Answering your most pressing questions on antimicrobial resistance
An informative Q&A with early discovery researcher Todd Black, Ph.D., executive director, infectious diseases
April 20, 2020
As the world battles the COVID-19 pandemic, there is also the growing threat of antibiotic resistance – bacteria that are not killed by standard antibiotics and thrive in hospital settings. Dr. Black breaks down antibiotic resistance and Merck’s role in exploring how we fight bacteria in entirely new ways as we think beyond the pandemic.
What is antibiotic resistance and how are we responding?
During the past 80 years, antibiotics have saved an untold number of lives worldwide. More recently, rising levels of resistance to some of these medicines have become a serious threat to public health. Resistance is when bacteria develop the ability to overcome the medicines we use to eliminate them. As a result, antibiotics become less effective, common infections become harder to treat, and those infections can become more dangerous. This is a global crisis – and we need to address it now. It is imperative that the scientific community, including me and my fellow Merck Research Laboratories (MRL) scientists around the world, explore how we fight bacteria in entirely new ways.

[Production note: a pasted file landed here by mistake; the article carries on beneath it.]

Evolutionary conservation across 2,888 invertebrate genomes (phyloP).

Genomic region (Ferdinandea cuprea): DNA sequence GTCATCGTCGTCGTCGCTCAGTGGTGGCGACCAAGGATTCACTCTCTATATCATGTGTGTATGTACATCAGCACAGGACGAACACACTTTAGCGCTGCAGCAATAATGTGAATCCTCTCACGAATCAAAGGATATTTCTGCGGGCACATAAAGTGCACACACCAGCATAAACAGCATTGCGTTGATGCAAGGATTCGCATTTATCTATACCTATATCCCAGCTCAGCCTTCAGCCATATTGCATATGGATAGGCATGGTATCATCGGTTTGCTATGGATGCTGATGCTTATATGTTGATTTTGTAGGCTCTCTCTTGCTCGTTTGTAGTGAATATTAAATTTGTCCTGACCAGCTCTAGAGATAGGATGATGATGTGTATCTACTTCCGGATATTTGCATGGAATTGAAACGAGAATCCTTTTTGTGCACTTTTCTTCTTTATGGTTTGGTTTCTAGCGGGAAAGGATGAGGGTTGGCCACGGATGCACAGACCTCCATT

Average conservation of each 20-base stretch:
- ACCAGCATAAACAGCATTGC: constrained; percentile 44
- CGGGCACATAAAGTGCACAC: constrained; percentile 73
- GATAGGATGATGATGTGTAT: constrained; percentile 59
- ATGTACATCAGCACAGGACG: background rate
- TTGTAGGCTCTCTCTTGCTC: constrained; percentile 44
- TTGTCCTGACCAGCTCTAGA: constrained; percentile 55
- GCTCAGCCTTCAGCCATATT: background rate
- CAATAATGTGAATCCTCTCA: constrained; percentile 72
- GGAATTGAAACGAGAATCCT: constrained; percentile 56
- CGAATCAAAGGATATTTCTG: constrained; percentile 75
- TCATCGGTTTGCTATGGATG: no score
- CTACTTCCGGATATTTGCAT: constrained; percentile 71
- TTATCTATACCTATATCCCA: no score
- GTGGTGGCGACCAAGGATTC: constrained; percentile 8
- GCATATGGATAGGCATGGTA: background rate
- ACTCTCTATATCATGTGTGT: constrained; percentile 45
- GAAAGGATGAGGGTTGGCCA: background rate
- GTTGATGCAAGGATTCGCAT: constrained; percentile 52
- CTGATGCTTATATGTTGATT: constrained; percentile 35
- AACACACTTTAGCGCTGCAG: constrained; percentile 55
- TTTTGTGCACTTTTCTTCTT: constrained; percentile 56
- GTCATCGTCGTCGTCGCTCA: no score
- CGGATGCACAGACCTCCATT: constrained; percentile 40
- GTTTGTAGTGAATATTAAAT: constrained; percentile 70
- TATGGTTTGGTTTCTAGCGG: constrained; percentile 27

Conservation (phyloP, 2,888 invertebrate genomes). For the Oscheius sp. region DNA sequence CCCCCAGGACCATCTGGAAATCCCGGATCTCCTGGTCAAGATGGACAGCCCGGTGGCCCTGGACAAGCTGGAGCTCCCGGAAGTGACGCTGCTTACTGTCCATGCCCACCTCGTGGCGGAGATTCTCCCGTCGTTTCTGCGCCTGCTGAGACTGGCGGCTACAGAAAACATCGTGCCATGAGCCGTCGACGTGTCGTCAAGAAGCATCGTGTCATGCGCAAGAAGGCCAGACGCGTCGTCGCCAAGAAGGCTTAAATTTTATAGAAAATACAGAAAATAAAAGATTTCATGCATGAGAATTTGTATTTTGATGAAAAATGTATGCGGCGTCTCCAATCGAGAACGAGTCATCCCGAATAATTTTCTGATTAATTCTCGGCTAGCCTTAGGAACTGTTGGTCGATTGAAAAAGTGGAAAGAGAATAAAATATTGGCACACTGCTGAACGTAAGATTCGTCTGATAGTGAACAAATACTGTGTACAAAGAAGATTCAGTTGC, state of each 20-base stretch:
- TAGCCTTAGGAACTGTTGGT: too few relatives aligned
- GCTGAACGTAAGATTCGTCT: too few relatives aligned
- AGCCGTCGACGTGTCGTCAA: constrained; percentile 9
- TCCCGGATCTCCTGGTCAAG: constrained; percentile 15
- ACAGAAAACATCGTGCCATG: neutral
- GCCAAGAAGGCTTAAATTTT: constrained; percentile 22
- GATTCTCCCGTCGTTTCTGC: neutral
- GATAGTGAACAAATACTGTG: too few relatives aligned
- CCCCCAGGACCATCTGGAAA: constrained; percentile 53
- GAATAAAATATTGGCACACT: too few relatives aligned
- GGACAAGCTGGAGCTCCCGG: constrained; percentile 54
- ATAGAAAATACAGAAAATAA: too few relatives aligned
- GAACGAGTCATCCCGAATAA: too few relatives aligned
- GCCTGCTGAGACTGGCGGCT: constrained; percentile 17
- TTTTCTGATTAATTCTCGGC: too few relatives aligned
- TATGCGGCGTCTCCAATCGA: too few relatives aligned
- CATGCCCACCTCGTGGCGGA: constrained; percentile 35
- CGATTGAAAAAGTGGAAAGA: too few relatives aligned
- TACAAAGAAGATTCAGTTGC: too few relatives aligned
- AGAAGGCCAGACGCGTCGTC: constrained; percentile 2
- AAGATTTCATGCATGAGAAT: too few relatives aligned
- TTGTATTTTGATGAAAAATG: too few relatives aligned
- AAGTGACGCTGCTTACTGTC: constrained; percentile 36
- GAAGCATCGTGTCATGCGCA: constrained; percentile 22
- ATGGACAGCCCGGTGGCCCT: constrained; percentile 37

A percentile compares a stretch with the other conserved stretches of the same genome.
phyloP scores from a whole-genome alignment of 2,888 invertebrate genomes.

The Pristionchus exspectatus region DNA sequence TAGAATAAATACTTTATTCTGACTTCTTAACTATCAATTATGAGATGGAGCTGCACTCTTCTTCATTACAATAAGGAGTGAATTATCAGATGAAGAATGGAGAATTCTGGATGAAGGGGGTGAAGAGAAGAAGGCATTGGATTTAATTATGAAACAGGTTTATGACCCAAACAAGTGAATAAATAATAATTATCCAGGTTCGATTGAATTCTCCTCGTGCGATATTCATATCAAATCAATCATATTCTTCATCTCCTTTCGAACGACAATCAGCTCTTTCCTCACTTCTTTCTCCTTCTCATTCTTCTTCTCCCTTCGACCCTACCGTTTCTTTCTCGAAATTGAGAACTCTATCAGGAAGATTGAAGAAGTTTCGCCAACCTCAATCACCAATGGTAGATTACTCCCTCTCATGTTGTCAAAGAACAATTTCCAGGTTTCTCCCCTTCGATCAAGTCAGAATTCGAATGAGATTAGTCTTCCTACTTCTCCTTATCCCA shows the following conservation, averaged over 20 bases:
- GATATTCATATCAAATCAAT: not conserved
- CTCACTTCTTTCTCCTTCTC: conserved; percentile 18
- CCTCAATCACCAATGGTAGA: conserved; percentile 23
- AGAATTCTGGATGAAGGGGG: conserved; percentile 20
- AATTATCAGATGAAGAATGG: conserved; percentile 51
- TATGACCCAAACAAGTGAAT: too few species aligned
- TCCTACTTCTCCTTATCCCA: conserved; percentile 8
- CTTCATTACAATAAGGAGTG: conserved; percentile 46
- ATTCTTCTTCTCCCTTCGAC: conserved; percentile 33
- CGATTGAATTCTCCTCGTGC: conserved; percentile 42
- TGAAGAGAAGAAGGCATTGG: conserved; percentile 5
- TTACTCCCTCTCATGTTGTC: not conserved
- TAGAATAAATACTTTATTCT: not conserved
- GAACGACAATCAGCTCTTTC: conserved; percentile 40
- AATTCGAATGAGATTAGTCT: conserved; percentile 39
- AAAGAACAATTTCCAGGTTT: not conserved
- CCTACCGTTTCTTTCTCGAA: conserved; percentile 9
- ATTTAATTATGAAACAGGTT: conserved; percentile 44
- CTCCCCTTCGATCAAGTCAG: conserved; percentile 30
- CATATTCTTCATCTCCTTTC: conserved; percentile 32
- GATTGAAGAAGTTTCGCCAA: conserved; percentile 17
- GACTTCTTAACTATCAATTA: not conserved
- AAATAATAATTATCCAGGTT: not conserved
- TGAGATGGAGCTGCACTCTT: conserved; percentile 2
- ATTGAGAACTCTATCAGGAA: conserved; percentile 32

At MRL, we are expanding our efforts to address antibiotic resistance by searching for new ways to address this crisis, including a focus on targeting those bacteria most commonly associated with resistance.
Why are these antibiotic-resistant pathogens so much harder to treat?
The problem is multifold. First, resistant pathogens – or ‘superbugs’ – have unique defenses that continually and rapidly evolve. It is survival of the fittest and the bugs want to survive beyond the treatment. Despite significant research and development efforts over the past several decades, it has been challenging to develop new approaches that successfully target these superbugs. To give you a sense of the magnitude of the crisis, according to the Centers for Disease Control and Prevention, more than 2.8 million antibiotic-resistant infections occur each year in the U.S. Without new options, these infections will continue to increase.
What needs to be done?
To address the crisis, it is imperative that together, we continue to push the boundaries of science. As one of the few remaining large pharmaceutical companies working in all areas of infectious disease, our scientists are looking at drug development in new ways, including revisiting past approaches. Drug development is part of who we are. We are guided by a single mission – to help save and improve lives.